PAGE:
Career and Education Opportunities for Personal Financial Planners in Alaska
Alaska has a population of 698,473, which has grown by 11.41% in the last 10 years. Nicknamed the "Great Land," its capital is Juneau, though its biggest city is Anchorage.
Personal financial planner career and educational opportunities abound in Anchorage, Alaska. The national trend for personal financial planners sees this job pool growing by about 30.1% over the next eight years. Personal financial planners generally advise clients on financial plans utilizing knowledge of tax and investment strategies, securities, and real estate.
The income of a personal financial planner is about $21 per hour or $45,290 per year on average in Alaska. In the U.S. as a whole, their income is about $33 hourly or $69,050 annually on average. Earnings for personal financial planners are not quite as good as earnings in the general category of Accounting and Auditing in Alaska and better than general Accounting and Auditing category earnings nationally. Jobs in this field include: finance consultant, securities consultant, and asset analyst.
The Anchorage area is home to four schools of higher education, including two within twenty-five miles of Anchorage where you can get a degree as a personal financial planner. Personal financial planners usually hold a Bachelor's degree, so you can expect to spend about four years studying to be a personal financial planner if you already have a high school diploma.
In 2008, there were a total of 452,986 jobs in Alaska. The average annual income was $43,922 in 2008, up from $41,081 in 2007. The unemployment rate in Alaska was 8.0% in 2009, which has grown by 1.5% since the previous year. Approximately 24.7% of Alaska residents have college degrees, which is higher than the national average.
The top industries in Alaska include oil extraction, transportation, and general merchandise stores. Notable tourist attractions include the Anchorage Museum of History and Art, the Oscar Anderson House Museum, and the The Imaginarium.
CITIES WITH Personal Financial Planner OPPORTUNITIES IN Alaska
JOB DESCRIPTION: Personal Financial Planner
In general, personal financial planners advise clients on financial plans utilizing knowledge of tax and investment strategies, securities, and real estate. They also duties include assessing clients' assets, liabilities, and financial objectives to establish investment strategies.
Every day, personal financial planners are expected to be able to articulate ideas and problems. They need to deal with basic arithmetic problems. It is also important that they think through problems and come up with general rules.
Similar jobs with educational opportunities in Alaska include:
- Accountant. Analyze financial information and prepare financial reports to determine or maintain records of assets, liabilities, profit and loss, tax liability, or other financial activities within an organization.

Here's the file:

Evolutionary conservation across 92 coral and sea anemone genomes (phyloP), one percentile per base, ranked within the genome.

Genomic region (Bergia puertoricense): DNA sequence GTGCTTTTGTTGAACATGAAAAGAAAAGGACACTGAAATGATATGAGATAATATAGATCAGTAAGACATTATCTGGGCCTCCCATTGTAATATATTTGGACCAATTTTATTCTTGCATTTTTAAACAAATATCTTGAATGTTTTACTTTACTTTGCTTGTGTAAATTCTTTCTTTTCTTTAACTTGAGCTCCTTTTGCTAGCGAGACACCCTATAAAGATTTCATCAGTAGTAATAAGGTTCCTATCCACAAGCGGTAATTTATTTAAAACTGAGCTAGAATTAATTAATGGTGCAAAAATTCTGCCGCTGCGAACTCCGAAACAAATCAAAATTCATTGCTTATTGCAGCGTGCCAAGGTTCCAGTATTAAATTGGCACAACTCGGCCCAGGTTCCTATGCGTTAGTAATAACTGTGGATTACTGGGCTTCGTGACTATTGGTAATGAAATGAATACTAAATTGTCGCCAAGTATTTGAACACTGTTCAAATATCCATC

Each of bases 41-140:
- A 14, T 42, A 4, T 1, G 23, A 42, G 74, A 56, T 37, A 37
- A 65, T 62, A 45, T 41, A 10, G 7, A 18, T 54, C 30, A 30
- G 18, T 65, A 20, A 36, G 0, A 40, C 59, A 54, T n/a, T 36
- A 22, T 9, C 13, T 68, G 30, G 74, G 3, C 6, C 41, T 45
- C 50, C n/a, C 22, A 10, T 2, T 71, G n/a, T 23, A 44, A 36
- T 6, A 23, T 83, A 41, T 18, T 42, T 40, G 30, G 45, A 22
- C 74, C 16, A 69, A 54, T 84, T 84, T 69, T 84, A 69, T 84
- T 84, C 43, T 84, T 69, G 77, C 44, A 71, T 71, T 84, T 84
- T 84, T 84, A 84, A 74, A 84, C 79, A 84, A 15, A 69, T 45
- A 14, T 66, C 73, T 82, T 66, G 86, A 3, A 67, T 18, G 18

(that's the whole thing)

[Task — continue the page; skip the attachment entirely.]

- Assessor. Appraise real and personal property to determine its fair value. May assess taxes in accordance with prescribed schedules.
- Auditor. Examine and analyze accounting records to determine financial status of establishment and prepare financial reports concerning operating procedures.
- Budget Analyst. Examine budget estimates for completeness, accuracy, and conformance with procedures and regulations. Analyze budgeting and accounting reports for the purpose of maintaining expenditure controls.
- Cost Analyst. Prepare cost estimates for product manufacturing, construction projects, or services to aid management in bidding on or determining price of product or service. May specialize according to particular service performed or type of product manufactured.
- Credit Analyst. Analyze current credit data and financial statements of individuals or firms to determine the degree of risk involved in extending credit or lending money. Prepare reports with this credit information for use in decision-making.
- Financial Analyst. Conduct quantitative analyses of information affecting investment programs of public or private institutions.
- Financial Examiner. Enforce or ensure compliance with laws and regulations governing financial and securities institutions and financial and real estate transactions. May examine, verify correctness of, or establish authenticity of records.
- Income Tax Advisor. Prepare tax returns for individuals or small businesses but do not have the background or responsibilities of an accredited or certified public accountant.
- Loan Officer. Evaluate, authorize, or recommend approval of commercial, real estate, or credit loans. Advise borrowers on financial status and methods of payments. Includes mortgage loan officers and agents, collection analysts, loan servicing officers, and loan underwriters.
- Real Estate Appraiser. Appraise real property to determine its value for purchase, sales, or loan purposes.
- Tax Examiner. Determine tax liability or collect taxes from individuals or business firms according to prescribed laws and regulations.
LOCATION INFORMATION: Alaska
Alaska has a population of 698,473, which has grown by 11.41% in the last 10 years. Nicknamed the "Great Land," its capital is Juneau, though its biggest city is Anchorage. In 2008, there were a total of 452,986 jobs in Alaska. The average annual income was $43,922 in 2008, up from $41,081 the previous year. The unemployment rate in Alaska was 8.0% in 2009, which has grown by 1.5% since the previous year. About 24.7% of Alaska residents have college degrees, which is higher than the national average.
The top industries in Alaska include oil extraction, transportation, and general merchandise stores. Notable tourist destinations include the The Imaginarium, the Anchorage Historic Properties Inc, and the Exhibit Support.